By Enda Curran
(Bloomberg) — If Donald Trump slapped China with punishing tariffs, the pain would also be felt by Japan, South Korea and Taiwan, vital cogs in a regional supply chain that allows China to build widgets and gadgets for the world.
But Asia boasts a fast-growing middle class now numbering in the hundreds of millions, meaning China and other regional exporters rely less on U.S. consumers, and Trump may not have the leverage his predecessors enjoyed in decades past.
Trade among Asian countries grew to 57 percent of their overall trade in 2015 from just under 46 percent in 1990, according to Jong Woo Kang, an economist at the Asian Development Bank and the main author of the lender’s 2016 Asian Economic Integration Report.
According to Kang, cross-border investment in the region by Asian companies is fueling more trading activity than investment from non-Asian companies, and the region’s corporates are more engaged in global value chains than non-Asian companies, providing a growing protective buffer against new trade barriers.
“We do have more demand coming out of Asia than before,” said Deborah Elms, Singapore-based executive director of the Asian Trade Center. “So there will be less of an impact than there might have been at other points of history.”
To be sure, if Trump hits a wide array of Chinese goods with tariffs the pain will be acute, and may spread into a full-blown global trade war. The U.S. remains a major buyer of China-made final products and that demand won’t be easily replaced. The U.S. trade deficit with China for the 11-months to the end of November last year came in at $319 billion.
Research by Kevin Lai, the Hong Kong-based chief economist for Asia excluding-Japan at Daiwa Capital Markets, found that even tariffs of 15 percent — Trump at one stage flagged 45 percent — would result in a loss of GDP for China of 1.8 percent annually, excluding the impact of foreign companies pulling out.
“If Donald Trump’s bark is followed by his bite on trade, then we could see a replay of the 1930s scenarios and there would be tit-for-tat retaliation around the world,” said Razeen Sally, an associate professor at the National University of Singapore.
More immediately, it would also hit other Asian exporters. Japanese shipments to China hit a record in December, fueled by orders for car parts, plastics and electrical circuits for use on the world’s factory floor. Still, overall exports gained thanks to wider Asian demand, one reason the Bank of Japan upgraded its growth forecasts this week.
In South Korea, where exports account for about half of overall economic output, shipments in January rose the most since 2012, helped by an increase in commerce with China, Vietnam and Japan. Asian demand also helped Singapore’s industrial production jump the most in five years in December, led by rising electronics exports.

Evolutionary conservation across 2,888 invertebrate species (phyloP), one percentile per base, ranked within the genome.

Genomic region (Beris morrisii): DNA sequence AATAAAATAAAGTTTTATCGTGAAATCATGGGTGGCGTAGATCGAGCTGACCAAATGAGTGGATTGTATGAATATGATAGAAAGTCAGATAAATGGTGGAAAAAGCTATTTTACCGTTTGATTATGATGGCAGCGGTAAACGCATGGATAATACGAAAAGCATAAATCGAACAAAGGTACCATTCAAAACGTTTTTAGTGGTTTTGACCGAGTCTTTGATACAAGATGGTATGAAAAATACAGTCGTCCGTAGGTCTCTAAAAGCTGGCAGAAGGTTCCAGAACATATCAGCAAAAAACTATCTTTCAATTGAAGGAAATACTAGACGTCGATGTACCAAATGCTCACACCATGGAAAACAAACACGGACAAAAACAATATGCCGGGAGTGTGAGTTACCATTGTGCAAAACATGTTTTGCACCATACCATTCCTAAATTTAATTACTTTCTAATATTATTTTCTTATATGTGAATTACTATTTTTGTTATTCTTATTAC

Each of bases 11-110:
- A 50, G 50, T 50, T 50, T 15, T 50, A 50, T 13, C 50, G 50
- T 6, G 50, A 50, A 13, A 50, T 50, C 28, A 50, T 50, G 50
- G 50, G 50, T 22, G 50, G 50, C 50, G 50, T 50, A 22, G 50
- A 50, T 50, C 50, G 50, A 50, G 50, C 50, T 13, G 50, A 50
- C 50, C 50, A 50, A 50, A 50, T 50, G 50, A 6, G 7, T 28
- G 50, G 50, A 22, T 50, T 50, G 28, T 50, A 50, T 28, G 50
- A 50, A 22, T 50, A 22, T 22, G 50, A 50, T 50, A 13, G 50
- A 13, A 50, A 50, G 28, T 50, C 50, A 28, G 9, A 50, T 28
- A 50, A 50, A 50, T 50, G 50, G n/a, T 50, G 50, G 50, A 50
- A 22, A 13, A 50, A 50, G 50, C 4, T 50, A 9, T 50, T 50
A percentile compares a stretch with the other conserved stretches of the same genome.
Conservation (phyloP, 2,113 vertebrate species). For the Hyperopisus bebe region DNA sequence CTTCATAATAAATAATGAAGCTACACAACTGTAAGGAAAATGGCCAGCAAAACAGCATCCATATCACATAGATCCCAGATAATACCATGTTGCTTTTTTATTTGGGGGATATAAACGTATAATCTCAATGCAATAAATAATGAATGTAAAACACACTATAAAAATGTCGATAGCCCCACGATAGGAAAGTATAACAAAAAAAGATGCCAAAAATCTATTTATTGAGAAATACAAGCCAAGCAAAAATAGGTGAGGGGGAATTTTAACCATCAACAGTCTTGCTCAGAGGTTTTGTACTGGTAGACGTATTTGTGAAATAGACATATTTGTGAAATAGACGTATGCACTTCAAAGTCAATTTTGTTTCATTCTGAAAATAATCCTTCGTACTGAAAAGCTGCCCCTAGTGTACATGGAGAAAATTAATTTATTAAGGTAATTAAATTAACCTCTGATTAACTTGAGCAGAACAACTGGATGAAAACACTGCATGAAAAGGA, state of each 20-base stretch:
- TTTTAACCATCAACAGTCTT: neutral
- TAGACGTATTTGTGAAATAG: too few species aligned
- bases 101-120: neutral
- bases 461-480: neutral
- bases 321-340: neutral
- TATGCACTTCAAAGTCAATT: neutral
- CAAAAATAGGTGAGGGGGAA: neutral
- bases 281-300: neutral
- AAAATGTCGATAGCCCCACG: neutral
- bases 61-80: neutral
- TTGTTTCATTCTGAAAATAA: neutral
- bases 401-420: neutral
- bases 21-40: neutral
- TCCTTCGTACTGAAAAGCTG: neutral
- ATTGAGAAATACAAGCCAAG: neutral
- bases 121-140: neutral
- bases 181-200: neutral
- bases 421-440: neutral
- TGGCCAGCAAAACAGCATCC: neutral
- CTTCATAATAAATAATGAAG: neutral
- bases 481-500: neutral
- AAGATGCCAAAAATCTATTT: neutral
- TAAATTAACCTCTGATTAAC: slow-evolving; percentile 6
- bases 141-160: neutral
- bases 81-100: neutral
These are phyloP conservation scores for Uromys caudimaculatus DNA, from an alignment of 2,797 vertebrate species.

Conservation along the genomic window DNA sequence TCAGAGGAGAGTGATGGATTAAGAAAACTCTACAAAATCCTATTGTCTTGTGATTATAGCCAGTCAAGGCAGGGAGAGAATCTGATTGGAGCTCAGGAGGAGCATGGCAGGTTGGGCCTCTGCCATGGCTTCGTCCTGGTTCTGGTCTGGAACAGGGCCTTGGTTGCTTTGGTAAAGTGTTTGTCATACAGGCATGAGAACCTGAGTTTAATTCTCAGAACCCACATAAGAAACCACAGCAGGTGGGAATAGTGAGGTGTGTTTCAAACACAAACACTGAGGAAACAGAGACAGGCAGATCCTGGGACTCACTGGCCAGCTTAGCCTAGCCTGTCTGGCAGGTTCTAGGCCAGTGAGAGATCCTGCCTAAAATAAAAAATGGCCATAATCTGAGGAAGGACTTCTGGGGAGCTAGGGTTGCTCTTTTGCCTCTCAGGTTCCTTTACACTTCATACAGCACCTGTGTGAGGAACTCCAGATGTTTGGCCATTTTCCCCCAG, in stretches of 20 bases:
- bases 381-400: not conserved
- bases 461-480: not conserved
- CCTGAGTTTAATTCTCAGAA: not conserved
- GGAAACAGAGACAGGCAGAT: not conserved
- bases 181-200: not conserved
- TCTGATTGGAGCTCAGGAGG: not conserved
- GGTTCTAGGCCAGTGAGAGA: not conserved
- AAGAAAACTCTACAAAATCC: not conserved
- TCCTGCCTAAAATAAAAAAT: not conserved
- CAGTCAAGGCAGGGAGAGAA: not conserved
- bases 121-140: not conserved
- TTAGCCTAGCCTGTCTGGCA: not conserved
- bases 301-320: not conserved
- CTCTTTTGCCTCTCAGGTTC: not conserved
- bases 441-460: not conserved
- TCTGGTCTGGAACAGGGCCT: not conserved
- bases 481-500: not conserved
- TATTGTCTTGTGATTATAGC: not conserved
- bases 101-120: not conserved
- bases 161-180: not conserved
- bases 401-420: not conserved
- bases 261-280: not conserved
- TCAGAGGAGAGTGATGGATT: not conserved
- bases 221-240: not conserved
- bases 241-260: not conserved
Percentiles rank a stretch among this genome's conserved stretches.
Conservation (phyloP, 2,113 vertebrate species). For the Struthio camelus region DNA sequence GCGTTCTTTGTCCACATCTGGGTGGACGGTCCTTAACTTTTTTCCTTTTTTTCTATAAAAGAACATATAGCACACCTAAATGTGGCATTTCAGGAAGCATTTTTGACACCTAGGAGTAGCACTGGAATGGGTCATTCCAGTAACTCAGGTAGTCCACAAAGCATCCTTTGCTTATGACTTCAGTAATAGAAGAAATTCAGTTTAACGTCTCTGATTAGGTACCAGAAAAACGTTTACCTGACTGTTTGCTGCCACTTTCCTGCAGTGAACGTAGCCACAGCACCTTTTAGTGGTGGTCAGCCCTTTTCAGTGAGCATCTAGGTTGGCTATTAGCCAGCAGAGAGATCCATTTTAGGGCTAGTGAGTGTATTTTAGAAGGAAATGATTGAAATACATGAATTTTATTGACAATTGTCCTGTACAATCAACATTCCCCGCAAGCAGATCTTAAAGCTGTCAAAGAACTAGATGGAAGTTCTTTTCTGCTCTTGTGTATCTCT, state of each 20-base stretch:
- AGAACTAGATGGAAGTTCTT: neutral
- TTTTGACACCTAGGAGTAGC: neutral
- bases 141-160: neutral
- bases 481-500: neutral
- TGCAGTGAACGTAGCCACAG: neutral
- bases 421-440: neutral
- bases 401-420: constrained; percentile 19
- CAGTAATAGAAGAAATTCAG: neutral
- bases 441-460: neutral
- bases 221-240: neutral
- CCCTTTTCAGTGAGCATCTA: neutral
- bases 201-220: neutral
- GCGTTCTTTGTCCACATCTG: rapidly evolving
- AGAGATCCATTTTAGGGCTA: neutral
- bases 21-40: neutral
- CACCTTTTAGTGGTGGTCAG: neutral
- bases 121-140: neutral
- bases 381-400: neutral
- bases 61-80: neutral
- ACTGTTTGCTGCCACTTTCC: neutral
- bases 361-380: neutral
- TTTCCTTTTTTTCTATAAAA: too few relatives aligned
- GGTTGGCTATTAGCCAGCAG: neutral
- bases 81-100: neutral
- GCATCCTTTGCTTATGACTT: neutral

A report by Credit Suisse warned that a border-tax plan mooted by Republicans in the U.S. Congress would trigger a 3 percent to 4 percent fall in Asian exports, reducing the growth rate in the region by 0.5 percentage point.
“Even a relatively small tariff increase on umbrellas or children’s toys can be quite catastrophic for producers of those products because the margin is so small,” Elms said.
Trump wouldn’t be the first U.S president to target Asia. Barack Obama went after Chinese-made tires and both Bill Clinton and Ronald Reagan butted heads with their Japanese counterparts over everything from car parts to computers. Trump has also accused Japan of unfair trading.
Even before Trump took office, global trade was already experiencing a creeping rise in protectionism, according to the World Trade Organization, with entrenched disputes in areas like steel, chemicals and agriculture.
Still, for now at least, Chinese consumers are keeping a floor under the regional supply chain in a time of subdued global demand, and Chinese exporters are shipping more goods to other Asia partners even as Beijing seeks to transform the economy to one driven more by domestic consumption.
That means Asia could withstand a heightened dispute, for a period at least. And even if Chinese goods are targeted by the U.S., a rival Asian nation could step into the gap. “If you push one part of the balloon, the other part of the balloon could inflate,” Kang said. “Asian countries can still adjust.”
Asian governments are also pushing ahead with an alternative regional trading pact that doesn’t include the U.S. after Trump withdrew from the Trans-Pacific Partnership. It means there’s more resilience than might be appreciated by the White House trade hawks, according to Elms.
“It’s something that the team in Washington doesn’t understand,” she said. “They still see the U.S. as having the same levers of control in the 1980s.”
© 2017 Bloomberg L.P